Gillian Webster lives in the beautiful Georgian New Town of Edinburgh. She fell in love with the United States when she first began traveling there as a teenager. America has inspired her writing ever since. She has a BA (Hons) in marketing, French, and Italian from the University of Strathclyde and has taken classes in creative writing at The University of Edinburgh. Her first novel, Donor #149, was a finalist in the Penguin Random House Daily Mail First Crime Novel Award. She is working on her second novel, a domestic thriller set on the Upper West Side of Manhattan. In addition to writing, Gillian is an avid photographer.
Her story “Timing” is published in Capsule Stories Summer 2020 Edition. In “Timing,” Leia goes for a walk on the beach at sunrise and runs into a complete stranger, Greg, a marine biologist. The two strike up a conversation on the sand and feel strangely in sync with each other. Despite their connection, Leia holds back as she thinks of her fiancé back at their hotel room.
Content warning: Mention of self-harm.
Capsule Stories: Where did the idea for this story come from?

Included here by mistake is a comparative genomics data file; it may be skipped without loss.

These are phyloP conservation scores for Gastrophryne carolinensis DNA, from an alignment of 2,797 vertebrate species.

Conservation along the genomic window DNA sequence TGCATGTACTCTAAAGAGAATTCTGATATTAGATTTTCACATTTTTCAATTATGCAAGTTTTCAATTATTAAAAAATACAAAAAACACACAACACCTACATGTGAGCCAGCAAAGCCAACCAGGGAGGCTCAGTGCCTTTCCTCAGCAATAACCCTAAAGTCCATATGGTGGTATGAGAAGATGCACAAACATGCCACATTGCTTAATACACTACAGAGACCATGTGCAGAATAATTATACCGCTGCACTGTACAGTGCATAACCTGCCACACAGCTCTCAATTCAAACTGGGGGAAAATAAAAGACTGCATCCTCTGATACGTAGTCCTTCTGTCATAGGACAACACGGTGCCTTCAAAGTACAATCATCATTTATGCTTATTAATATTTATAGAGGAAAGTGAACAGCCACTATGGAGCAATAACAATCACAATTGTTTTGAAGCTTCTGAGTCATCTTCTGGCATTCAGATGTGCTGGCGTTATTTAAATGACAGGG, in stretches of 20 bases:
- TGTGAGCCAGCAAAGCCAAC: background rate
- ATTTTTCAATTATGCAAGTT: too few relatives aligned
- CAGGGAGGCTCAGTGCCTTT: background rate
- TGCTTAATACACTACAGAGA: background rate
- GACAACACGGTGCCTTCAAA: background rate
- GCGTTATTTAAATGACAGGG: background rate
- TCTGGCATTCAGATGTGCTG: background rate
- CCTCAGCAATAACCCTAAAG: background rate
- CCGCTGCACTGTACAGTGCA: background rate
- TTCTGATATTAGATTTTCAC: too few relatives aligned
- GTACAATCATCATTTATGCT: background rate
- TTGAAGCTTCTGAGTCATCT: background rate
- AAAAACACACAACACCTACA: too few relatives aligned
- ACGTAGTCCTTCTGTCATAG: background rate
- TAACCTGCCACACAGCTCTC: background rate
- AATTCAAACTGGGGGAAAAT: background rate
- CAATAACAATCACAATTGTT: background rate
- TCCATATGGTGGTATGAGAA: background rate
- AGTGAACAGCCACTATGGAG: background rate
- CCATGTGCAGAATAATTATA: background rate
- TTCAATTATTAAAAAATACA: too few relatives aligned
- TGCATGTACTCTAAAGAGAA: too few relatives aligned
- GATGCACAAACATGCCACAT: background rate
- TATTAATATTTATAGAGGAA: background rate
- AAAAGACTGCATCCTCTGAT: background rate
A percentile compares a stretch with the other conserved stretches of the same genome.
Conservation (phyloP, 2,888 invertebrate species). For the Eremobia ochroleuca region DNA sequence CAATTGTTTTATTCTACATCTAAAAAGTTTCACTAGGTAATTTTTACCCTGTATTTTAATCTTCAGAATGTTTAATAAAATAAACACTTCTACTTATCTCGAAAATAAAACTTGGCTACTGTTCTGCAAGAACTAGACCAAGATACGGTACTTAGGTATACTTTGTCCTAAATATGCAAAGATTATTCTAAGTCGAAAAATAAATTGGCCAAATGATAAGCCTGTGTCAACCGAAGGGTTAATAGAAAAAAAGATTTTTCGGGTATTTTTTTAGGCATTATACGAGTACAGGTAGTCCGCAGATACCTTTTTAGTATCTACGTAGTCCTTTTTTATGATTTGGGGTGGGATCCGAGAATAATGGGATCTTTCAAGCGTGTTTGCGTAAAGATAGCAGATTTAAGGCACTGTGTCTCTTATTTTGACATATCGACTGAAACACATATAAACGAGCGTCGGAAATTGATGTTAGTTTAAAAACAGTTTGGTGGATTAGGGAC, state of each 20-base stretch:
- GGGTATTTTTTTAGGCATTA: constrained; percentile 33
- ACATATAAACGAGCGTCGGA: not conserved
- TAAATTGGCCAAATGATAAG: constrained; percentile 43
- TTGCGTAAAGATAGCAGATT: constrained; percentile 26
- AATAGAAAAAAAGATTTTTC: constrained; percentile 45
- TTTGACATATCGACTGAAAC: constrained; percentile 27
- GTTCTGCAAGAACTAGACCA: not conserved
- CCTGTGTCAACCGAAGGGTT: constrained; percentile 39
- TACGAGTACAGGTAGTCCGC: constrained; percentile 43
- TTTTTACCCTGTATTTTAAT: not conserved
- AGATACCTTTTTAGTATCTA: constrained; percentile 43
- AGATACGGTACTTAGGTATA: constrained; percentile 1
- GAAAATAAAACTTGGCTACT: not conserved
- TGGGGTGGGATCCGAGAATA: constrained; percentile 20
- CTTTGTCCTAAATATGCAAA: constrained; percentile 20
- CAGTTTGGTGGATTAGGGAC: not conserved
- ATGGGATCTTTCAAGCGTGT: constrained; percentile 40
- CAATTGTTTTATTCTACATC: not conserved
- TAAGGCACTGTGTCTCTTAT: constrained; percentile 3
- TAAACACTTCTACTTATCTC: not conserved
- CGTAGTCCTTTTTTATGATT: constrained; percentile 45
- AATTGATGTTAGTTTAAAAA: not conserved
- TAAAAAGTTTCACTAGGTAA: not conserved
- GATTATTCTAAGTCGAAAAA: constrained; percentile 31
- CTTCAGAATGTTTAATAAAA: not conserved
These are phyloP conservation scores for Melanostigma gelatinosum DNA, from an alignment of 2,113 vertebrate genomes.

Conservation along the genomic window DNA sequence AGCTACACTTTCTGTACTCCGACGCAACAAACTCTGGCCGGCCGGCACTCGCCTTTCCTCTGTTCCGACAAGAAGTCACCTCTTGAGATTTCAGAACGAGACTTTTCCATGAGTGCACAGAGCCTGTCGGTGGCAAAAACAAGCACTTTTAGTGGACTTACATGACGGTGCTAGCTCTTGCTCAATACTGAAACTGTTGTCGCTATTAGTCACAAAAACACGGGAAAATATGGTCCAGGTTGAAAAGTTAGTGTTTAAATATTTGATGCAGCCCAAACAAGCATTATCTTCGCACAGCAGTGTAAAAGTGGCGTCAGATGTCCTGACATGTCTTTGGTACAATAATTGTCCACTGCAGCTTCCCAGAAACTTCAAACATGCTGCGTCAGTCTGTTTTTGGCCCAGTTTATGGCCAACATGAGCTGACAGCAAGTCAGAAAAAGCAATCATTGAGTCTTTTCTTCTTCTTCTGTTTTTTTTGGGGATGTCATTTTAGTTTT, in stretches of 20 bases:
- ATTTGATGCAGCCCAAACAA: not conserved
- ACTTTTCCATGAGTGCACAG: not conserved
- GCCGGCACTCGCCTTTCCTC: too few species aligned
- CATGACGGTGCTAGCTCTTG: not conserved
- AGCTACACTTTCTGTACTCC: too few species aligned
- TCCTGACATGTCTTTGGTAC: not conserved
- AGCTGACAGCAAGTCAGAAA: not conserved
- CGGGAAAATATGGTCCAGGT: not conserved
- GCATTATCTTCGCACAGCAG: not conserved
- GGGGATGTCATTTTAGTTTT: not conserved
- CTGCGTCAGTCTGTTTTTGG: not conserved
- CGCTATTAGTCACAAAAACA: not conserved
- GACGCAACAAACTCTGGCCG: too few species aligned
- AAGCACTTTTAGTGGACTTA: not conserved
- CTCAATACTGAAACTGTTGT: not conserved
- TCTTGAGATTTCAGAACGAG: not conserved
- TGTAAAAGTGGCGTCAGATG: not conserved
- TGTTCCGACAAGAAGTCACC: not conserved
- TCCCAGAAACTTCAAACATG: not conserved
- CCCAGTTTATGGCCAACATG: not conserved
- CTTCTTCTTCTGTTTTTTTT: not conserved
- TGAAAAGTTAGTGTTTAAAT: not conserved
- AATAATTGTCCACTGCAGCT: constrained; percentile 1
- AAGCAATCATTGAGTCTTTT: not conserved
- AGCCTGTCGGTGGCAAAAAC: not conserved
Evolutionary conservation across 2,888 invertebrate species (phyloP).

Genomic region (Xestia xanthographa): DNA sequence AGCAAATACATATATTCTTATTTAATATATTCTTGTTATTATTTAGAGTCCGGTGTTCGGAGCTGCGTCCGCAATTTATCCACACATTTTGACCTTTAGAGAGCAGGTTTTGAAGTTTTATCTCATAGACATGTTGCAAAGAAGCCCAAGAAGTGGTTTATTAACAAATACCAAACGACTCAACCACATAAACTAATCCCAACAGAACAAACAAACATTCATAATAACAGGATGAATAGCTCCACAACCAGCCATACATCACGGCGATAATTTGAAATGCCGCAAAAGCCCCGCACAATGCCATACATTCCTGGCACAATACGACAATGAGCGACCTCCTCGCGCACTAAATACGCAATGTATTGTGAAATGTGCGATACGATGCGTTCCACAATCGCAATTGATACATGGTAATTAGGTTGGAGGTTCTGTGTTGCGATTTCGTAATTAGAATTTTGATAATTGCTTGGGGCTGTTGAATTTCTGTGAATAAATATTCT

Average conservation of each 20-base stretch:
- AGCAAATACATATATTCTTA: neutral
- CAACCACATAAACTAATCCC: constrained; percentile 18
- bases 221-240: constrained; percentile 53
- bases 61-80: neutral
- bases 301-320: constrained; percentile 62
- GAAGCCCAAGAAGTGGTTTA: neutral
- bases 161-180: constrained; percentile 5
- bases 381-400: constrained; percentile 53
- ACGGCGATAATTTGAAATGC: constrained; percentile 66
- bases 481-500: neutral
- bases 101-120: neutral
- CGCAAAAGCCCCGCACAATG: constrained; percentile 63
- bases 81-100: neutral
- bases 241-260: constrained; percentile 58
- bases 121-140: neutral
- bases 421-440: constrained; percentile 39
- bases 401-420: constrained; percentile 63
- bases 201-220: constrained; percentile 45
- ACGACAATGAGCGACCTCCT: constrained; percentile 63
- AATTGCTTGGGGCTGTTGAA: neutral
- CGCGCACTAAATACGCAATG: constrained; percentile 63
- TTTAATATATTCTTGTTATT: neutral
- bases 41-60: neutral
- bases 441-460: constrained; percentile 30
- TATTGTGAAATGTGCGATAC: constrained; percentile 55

Gillian Webster: I’ve always believed that there is no single predetermined path for any of us; life is like a game of Chutes and Ladders. The smallest decision—where to stop for coffee en route to work, for example—can have the most profound impact on our lives. I love the idea of missed connections, of the road not taken. When I was given the two-word prompt “bad timing” in a short story writing class, the serendipitous meeting of these two strangers, Greg and Leia, began to shimmer on the horizon. Their meeting felt like the perfect what-if. We see fate at play when we’re told that Leia “takes a diagonal path today, turning right instead of left.” And later on: “She has an option at this point—take the lone walk along the shore that she had intended, or sit down beside this stranger, who feels less like a stranger by the second, and talk. She sits.” Fate has a hand, but she’s choosing, too.